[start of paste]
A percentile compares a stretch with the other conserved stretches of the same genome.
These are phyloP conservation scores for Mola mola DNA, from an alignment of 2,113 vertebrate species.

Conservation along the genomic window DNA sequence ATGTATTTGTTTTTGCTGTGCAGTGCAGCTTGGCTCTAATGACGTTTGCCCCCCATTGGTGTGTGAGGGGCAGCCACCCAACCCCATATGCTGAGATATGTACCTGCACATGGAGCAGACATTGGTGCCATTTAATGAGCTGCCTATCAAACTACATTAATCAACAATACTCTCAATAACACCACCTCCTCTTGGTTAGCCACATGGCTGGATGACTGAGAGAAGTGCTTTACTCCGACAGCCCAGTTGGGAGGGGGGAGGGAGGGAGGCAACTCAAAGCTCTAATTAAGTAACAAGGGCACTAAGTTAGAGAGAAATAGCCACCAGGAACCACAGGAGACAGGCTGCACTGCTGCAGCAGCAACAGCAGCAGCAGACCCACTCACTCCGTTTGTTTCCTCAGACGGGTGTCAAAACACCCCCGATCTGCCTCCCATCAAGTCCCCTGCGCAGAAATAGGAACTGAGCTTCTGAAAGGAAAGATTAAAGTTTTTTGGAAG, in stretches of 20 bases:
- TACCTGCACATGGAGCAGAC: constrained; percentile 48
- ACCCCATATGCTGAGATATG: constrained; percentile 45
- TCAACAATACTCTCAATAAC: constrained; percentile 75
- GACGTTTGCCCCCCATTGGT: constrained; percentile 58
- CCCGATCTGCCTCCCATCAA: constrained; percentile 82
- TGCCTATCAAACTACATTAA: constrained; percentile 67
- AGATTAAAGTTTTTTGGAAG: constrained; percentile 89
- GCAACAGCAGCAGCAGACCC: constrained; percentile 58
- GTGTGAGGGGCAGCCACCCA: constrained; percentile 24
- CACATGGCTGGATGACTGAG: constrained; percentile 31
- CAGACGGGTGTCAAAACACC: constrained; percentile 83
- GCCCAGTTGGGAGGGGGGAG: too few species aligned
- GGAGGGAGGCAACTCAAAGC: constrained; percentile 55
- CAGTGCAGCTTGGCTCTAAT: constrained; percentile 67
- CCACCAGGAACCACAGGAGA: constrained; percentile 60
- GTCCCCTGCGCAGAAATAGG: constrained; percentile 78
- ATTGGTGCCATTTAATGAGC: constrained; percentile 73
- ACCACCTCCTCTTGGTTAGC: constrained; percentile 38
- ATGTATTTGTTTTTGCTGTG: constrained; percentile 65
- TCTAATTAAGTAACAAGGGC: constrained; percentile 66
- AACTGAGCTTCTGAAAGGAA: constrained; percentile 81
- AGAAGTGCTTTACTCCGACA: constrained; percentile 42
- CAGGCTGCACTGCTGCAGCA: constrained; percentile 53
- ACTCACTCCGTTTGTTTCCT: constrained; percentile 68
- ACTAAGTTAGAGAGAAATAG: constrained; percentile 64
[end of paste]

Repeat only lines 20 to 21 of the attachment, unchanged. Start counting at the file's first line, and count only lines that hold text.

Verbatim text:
- ATTGGTGCCATTTAATGAGC: constrained; percentile 73
- ACCACCTCCTCTTGGTTAGC: constrained; percentile 38